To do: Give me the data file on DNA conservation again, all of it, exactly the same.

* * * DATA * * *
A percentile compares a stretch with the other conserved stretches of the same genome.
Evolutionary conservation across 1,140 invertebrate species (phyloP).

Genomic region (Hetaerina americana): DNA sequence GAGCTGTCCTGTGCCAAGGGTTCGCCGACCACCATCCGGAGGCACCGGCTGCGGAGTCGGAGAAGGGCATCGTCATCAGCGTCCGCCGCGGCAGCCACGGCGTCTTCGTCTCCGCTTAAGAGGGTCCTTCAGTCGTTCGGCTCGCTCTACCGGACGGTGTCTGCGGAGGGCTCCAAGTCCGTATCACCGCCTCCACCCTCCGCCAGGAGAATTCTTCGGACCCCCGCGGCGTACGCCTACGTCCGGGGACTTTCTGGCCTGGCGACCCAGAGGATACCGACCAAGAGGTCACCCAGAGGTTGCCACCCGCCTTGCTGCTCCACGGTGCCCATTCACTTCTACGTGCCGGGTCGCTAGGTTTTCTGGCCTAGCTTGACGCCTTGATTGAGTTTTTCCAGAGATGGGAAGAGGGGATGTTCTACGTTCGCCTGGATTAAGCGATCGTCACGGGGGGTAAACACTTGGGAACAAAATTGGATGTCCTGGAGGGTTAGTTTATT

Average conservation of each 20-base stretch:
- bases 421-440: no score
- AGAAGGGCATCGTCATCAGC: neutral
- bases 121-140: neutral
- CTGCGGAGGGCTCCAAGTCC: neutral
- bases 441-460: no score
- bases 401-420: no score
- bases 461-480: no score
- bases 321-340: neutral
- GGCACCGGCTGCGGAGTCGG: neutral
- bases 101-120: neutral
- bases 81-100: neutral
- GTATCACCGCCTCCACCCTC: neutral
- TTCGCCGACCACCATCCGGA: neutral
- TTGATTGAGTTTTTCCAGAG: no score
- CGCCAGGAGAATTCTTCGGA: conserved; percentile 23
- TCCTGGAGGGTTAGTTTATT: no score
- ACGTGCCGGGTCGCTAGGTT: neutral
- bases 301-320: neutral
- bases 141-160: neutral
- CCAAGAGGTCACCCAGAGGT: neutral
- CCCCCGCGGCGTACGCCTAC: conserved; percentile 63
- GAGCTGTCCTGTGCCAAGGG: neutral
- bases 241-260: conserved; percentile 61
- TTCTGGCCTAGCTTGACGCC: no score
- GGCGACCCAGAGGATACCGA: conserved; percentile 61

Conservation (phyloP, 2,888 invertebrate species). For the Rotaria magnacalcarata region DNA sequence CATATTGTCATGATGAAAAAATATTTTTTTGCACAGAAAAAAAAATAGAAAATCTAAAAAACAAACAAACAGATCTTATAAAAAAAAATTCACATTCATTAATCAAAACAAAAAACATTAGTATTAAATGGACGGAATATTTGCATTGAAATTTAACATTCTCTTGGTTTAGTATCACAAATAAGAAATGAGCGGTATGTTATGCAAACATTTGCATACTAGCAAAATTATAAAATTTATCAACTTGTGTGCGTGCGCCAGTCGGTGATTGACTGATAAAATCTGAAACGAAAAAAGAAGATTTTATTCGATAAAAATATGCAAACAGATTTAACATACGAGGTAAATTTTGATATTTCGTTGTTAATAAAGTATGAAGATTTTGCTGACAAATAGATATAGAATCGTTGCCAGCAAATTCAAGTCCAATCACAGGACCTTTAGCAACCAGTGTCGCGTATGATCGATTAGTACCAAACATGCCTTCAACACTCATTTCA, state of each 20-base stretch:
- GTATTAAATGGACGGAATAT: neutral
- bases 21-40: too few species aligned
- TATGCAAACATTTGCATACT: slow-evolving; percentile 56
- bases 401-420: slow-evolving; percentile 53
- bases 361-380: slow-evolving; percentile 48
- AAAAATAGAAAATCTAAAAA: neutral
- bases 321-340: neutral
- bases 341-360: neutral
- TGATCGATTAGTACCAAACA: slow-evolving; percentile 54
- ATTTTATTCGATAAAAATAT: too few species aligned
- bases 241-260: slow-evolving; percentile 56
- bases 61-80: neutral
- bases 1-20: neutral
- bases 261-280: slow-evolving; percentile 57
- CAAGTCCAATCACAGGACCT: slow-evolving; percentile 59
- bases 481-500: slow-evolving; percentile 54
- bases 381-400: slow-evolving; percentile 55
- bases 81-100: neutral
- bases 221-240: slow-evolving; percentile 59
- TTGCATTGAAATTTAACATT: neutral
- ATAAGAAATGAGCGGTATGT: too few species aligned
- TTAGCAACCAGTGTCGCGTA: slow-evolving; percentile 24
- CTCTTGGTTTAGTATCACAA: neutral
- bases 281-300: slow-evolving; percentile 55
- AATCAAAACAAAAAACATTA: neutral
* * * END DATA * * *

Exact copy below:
A percentile compares a stretch with the other conserved stretches of the same genome.
Evolutionary conservation across 1,140 invertebrate species (phyloP).

Genomic region (Hetaerina americana): DNA sequence GAGCTGTCCTGTGCCAAGGGTTCGCCGACCACCATCCGGAGGCACCGGCTGCGGAGTCGGAGAAGGGCATCGTCATCAGCGTCCGCCGCGGCAGCCACGGCGTCTTCGTCTCCGCTTAAGAGGGTCCTTCAGTCGTTCGGCTCGCTCTACCGGACGGTGTCTGCGGAGGGCTCCAAGTCCGTATCACCGCCTCCACCCTCCGCCAGGAGAATTCTTCGGACCCCCGCGGCGTACGCCTACGTCCGGGGACTTTCTGGCCTGGCGACCCAGAGGATACCGACCAAGAGGTCACCCAGAGGTTGCCACCCGCCTTGCTGCTCCACGGTGCCCATTCACTTCTACGTGCCGGGTCGCTAGGTTTTCTGGCCTAGCTTGACGCCTTGATTGAGTTTTTCCAGAGATGGGAAGAGGGGATGTTCTACGTTCGCCTGGATTAAGCGATCGTCACGGGGGGTAAACACTTGGGAACAAAATTGGATGTCCTGGAGGGTTAGTTTATT

Average conservation of each 20-base stretch:
- bases 421-440: no score
- AGAAGGGCATCGTCATCAGC: neutral
- bases 121-140: neutral
- CTGCGGAGGGCTCCAAGTCC: neutral
- bases 441-460: no score
- bases 401-420: no score
- bases 461-480: no score
- bases 321-340: neutral
- GGCACCGGCTGCGGAGTCGG: neutral
- bases 101-120: neutral
- bases 81-100: neutral
- GTATCACCGCCTCCACCCTC: neutral
- TTCGCCGACCACCATCCGGA: neutral
- TTGATTGAGTTTTTCCAGAG: no score
- CGCCAGGAGAATTCTTCGGA: conserved; percentile 23
- TCCTGGAGGGTTAGTTTATT: no score
- ACGTGCCGGGTCGCTAGGTT: neutral
- bases 301-320: neutral
- bases 141-160: neutral
- CCAAGAGGTCACCCAGAGGT: neutral
- CCCCCGCGGCGTACGCCTAC: conserved; percentile 63
- GAGCTGTCCTGTGCCAAGGG: neutral
- bases 241-260: conserved; percentile 61
- TTCTGGCCTAGCTTGACGCC: no score
- GGCGACCCAGAGGATACCGA: conserved; percentile 61

Conservation (phyloP, 2,888 invertebrate species). For the Rotaria magnacalcarata region DNA sequence CATATTGTCATGATGAAAAAATATTTTTTTGCACAGAAAAAAAAATAGAAAATCTAAAAAACAAACAAACAGATCTTATAAAAAAAAATTCACATTCATTAATCAAAACAAAAAACATTAGTATTAAATGGACGGAATATTTGCATTGAAATTTAACATTCTCTTGGTTTAGTATCACAAATAAGAAATGAGCGGTATGTTATGCAAACATTTGCATACTAGCAAAATTATAAAATTTATCAACTTGTGTGCGTGCGCCAGTCGGTGATTGACTGATAAAATCTGAAACGAAAAAAGAAGATTTTATTCGATAAAAATATGCAAACAGATTTAACATACGAGGTAAATTTTGATATTTCGTTGTTAATAAAGTATGAAGATTTTGCTGACAAATAGATATAGAATCGTTGCCAGCAAATTCAAGTCCAATCACAGGACCTTTAGCAACCAGTGTCGCGTATGATCGATTAGTACCAAACATGCCTTCAACACTCATTTCA, state of each 20-base stretch:
- GTATTAAATGGACGGAATAT: neutral
- bases 21-40: too few species aligned
- TATGCAAACATTTGCATACT: slow-evolving; percentile 56
- bases 401-420: slow-evolving; percentile 53
- bases 361-380: slow-evolving; percentile 48
- AAAAATAGAAAATCTAAAAA: neutral
- bases 321-340: neutral
- bases 341-360: neutral
- TGATCGATTAGTACCAAACA: slow-evolving; percentile 54
- ATTTTATTCGATAAAAATAT: too few species aligned
- bases 241-260: slow-evolving; percentile 56
- bases 61-80: neutral
- bases 1-20: neutral
- bases 261-280: slow-evolving; percentile 57
- CAAGTCCAATCACAGGACCT: slow-evolving; percentile 59
- bases 481-500: slow-evolving; percentile 54
- bases 381-400: slow-evolving; percentile 55
- bases 81-100: neutral
- bases 221-240: slow-evolving; percentile 59
- TTGCATTGAAATTTAACATT: neutral
- ATAAGAAATGAGCGGTATGT: too few species aligned
- TTAGCAACCAGTGTCGCGTA: slow-evolving; percentile 24
- CTCTTGGTTTAGTATCACAA: neutral
- bases 281-300: slow-evolving; percentile 55
- AATCAAAACAAAAAACATTA: neutral